Economic academia was in many ways a forerunner of the IPCC coordinating science “consensus” for the purpose of gathering undemocratic governing authority. Both are linked to war economy thinking and rationalizations which really was the root of Keynesianism. In both cases the state supplants the individual for the “common good”.

  34. I am reluctant to comment fearing a possible lawsuit if my view offends.

    • I take that as an actionable assault on me! See you in court!

      (Or with the Court Jester.)

      We can’t control what other people say, subject on occasion to legal redress, We can control our own reactions to it: we cause our own suffering by reacting, there is no suffering if you remain equanimous. If Mann is so distressed by Steyn , he needs to look within himself for the cause.

  35. Agricultural Economist

    I find Mann’s general behaviour towards people who disagree with him just disgusting. Maybe Twitter has a corrupting influence, but in his case this is much more.

    BUT STILL: equating his scientific practices with the behaviour of a child molester deserves punishment. This is just beyond the limit of decent behaviour, and should not be protected by free spech, regardless of how famous the targeted person is (or – usually – believes to be).

    Just my German gut feeling.

    • David L. Hagen

      Agricultural Economist
      Read what Mark Steyn ACTUALLY said, and inferred, not what Mann misconstrues him to have said.

      Michael Mann was the man behind the fraudulent climate-change “hockey-stick” graph, the very ringmaster of the tree-ring circus. . . .If an institution is prepared to cover up systemic statutory rape of minors, what won’t it cover up? Whether or not he’s “the Jerry Sandusky of climate change”, he remains the Michael Mann of climate change, in part because his “investigation” by a deeply corrupt administration was a joke.

      THE GOSPEL ACCORDING TO MARK STEYN

    • “his is just beyond the limit of decent behaviour, and should not be protected by free spech”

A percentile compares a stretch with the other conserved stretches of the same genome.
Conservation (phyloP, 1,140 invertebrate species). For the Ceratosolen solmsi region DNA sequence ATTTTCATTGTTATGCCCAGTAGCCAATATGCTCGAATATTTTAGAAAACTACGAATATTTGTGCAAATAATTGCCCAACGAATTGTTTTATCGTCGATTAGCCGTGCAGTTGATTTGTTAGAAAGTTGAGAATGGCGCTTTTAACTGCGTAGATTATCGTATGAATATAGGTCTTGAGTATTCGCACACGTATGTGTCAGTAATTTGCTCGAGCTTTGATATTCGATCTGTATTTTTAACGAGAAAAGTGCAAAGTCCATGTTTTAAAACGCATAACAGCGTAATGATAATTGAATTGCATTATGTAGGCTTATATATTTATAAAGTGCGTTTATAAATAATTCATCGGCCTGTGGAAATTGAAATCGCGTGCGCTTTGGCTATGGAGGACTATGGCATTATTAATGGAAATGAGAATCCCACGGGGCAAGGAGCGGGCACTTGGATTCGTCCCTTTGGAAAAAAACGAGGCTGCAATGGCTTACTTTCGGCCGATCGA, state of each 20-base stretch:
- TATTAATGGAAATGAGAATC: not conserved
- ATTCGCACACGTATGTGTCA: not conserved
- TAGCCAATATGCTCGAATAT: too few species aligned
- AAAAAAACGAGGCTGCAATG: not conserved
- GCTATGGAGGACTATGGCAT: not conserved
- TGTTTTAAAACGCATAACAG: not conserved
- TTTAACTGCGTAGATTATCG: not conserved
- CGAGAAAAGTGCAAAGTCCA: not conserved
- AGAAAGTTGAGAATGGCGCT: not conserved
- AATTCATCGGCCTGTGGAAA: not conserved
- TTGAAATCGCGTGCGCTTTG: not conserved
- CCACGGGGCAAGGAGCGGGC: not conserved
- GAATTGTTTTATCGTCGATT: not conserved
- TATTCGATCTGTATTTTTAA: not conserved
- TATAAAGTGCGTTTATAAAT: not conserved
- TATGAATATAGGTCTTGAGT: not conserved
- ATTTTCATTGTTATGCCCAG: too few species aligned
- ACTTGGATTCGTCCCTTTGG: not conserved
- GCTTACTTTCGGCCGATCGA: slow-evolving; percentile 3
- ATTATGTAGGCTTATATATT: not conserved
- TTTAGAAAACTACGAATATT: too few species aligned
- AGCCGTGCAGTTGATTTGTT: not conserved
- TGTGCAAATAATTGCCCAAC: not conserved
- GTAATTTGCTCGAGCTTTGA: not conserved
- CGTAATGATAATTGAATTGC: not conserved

The speech is no free and someone gets to decide what can and not be said; Saddam had a system like that,

    • AE, I think that is drawing on the link to Penn State, which protected a child molester then protected a data abuser.

    • Let’s try this out and see if it works.

      faustino could be said to be the H*tler of the climate debate, except that instead of exterminating women and children, he has exterminated the notion of good faith exchange in the service of politicized science that could have dire economic consequences for the nation and planet.

      • Joshua, you seem to be forgetting that this Steyn v. Mann fracas is currently a LEGAL controversy about US defamation law and Washington DC’s anti-SLAPP stature.

        What anyone thinks about the goodness of Steyn (or goodness or badness of anyone here), or about the fairness of Steyn’s language and comparisons, is not relevant to the legal case(s).

        Did Steyn defame, in legal terms, the “public figure” Michael Mann?

        Does the DC anti-SLAPP statute apply to Mann’s legal complaint and thus require Mann’s suit to be thrown out?

        You are trying to change the subject of this thread.

      • Josh, I am confident in saying that you are a self abuser based on the crap you post here.

        so sue me.

      • Yep, you got it Joshie. That is what free speech is all about. You did not really harm faustino and we all know this is hyperbole.

    • Steven Mosher

      you’re german. maybe you will appreciate some precision

      1. metaphors dont equate, they liken
      2. the subject was Penn states system of investigation
      3. if it is just beyond the limit then you obviously have a way of measuring the limit. please share that method.

      would it be ok if I compared him to a holocaust denier?
      or to a murderer?
      how about a serial killer?
      jaywalker?
      bank robber?

      I got it . If you compare him to someone who would serve more than 10 years in jail for the crime.. then that’s the limit.

      Here is a clue. Styen has a right to his obnoxious opinions. that is what he did. he expressed an obnoxious opinion.

      • More proof Josh is a self abuser.

        He knows Mosher reads comments here and also knows that the M man can spank the Joshie as easily as he blinks.